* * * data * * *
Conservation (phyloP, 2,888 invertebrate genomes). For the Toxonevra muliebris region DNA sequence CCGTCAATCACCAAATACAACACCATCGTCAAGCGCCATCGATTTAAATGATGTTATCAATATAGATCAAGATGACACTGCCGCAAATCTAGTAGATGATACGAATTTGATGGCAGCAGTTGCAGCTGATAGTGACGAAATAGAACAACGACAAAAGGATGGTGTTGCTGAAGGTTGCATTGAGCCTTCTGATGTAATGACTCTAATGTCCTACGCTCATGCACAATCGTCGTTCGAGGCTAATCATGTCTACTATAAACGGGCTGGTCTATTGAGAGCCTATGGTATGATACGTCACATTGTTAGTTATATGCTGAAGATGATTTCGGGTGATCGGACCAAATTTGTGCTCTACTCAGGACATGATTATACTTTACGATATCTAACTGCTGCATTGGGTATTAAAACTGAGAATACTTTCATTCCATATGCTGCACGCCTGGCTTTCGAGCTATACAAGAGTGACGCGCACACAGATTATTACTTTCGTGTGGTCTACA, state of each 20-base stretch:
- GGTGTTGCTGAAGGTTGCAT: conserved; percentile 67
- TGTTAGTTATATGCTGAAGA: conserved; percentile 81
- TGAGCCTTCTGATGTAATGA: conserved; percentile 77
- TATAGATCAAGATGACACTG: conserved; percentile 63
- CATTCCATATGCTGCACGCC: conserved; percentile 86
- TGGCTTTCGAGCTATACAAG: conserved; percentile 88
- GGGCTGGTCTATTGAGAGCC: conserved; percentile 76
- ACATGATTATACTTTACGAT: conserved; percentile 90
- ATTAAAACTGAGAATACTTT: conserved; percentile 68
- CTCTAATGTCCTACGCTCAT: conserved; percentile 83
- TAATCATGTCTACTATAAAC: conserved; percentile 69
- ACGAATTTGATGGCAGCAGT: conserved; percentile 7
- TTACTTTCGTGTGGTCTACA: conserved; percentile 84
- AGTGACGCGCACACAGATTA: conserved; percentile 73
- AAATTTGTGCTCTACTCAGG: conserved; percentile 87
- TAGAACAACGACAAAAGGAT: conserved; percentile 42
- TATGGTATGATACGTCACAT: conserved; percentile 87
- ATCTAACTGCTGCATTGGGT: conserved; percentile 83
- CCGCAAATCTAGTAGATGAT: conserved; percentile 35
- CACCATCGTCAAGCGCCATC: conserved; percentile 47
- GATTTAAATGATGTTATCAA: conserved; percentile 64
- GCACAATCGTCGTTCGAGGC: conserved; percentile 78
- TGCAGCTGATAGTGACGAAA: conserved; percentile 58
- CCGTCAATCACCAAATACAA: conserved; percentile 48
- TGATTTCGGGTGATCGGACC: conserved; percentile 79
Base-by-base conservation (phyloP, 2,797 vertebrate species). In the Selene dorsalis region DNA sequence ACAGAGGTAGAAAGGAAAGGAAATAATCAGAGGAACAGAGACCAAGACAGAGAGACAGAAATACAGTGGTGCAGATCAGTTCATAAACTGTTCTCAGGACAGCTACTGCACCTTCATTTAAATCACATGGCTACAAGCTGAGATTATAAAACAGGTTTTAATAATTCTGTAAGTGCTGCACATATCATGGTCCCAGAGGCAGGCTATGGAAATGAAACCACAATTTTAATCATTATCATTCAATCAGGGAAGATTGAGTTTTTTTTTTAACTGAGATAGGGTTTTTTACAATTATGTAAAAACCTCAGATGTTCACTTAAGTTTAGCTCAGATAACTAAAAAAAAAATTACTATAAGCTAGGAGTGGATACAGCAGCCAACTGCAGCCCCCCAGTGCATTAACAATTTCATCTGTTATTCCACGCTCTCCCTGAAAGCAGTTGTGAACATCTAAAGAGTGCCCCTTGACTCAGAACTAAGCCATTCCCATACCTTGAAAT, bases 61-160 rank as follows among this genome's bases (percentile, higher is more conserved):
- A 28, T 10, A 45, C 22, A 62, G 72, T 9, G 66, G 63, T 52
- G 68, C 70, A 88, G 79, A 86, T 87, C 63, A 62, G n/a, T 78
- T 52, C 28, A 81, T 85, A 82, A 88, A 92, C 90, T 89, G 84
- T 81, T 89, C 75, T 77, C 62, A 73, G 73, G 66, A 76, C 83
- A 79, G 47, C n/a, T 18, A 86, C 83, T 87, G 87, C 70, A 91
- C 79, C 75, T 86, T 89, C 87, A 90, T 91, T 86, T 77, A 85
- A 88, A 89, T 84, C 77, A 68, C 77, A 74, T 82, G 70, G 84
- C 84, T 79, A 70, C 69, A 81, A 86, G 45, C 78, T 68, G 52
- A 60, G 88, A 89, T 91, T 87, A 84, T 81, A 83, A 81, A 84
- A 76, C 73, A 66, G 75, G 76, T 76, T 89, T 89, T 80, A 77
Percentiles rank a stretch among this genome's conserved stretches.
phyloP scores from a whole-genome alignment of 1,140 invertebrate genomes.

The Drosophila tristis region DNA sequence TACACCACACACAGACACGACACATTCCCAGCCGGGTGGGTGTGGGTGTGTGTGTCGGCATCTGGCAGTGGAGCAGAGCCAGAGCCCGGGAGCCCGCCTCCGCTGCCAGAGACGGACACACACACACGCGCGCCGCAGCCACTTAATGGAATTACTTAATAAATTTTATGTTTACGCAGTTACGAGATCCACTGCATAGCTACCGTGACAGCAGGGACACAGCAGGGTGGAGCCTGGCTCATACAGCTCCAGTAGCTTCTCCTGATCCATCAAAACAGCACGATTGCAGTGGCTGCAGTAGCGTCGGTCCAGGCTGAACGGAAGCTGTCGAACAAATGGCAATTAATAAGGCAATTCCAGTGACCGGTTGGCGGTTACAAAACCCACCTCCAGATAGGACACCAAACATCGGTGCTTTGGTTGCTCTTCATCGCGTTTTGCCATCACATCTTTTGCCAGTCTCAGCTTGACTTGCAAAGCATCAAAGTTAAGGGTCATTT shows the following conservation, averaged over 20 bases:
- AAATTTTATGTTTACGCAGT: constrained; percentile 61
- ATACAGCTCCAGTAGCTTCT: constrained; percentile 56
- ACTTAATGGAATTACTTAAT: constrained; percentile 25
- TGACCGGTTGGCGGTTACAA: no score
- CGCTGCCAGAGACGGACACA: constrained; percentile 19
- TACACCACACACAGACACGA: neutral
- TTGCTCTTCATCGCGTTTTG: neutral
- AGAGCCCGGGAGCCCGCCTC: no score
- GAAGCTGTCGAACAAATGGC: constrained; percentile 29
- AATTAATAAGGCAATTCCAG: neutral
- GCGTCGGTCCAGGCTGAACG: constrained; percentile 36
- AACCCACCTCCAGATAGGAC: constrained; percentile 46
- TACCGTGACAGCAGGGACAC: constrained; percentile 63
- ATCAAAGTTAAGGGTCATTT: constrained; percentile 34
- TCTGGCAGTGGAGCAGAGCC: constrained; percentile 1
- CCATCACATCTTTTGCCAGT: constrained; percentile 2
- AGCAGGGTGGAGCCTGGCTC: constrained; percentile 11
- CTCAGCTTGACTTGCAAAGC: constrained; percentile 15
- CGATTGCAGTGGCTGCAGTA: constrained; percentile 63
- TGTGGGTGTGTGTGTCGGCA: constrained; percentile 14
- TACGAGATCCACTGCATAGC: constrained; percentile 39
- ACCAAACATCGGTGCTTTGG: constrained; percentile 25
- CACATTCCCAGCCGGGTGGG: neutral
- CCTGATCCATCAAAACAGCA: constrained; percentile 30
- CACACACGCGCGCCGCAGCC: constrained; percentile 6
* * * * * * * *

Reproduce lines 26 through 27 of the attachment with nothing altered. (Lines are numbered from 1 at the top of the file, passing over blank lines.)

- TGATTTCGGGTGATCGGACC: conserved; percentile 79
Base-by-base conservation (phyloP, 2,797 vertebrate species). In the Selene dorsalis region DNA sequence ACAGAGGTAGAAAGGAAAGGAAATAATCAGAGGAACAGAGACCAAGACAGAGAGACAGAAATACAGTGGTGCAGATCAGTTCATAAACTGTTCTCAGGACAGCTACTGCACCTTCATTTAAATCACATGGCTACAAGCTGAGATTATAAAACAGGTTTTAATAATTCTGTAAGTGCTGCACATATCATGGTCCCAGAGGCAGGCTATGGAAATGAAACCACAATTTTAATCATTATCATTCAATCAGGGAAGATTGAGTTTTTTTTTTAACTGAGATAGGGTTTTTTACAATTATGTAAAAACCTCAGATGTTCACTTAAGTTTAGCTCAGATAACTAAAAAAAAAATTACTATAAGCTAGGAGTGGATACAGCAGCCAACTGCAGCCCCCCAGTGCATTAACAATTTCATCTGTTATTCCACGCTCTCCCTGAAAGCAGTTGTGAACATCTAAAGAGTGCCCCTTGACTCAGAACTAAGCCATTCCCATACCTTGAAAT, bases 61-160 rank as follows among this genome's bases (percentile, higher is more conserved):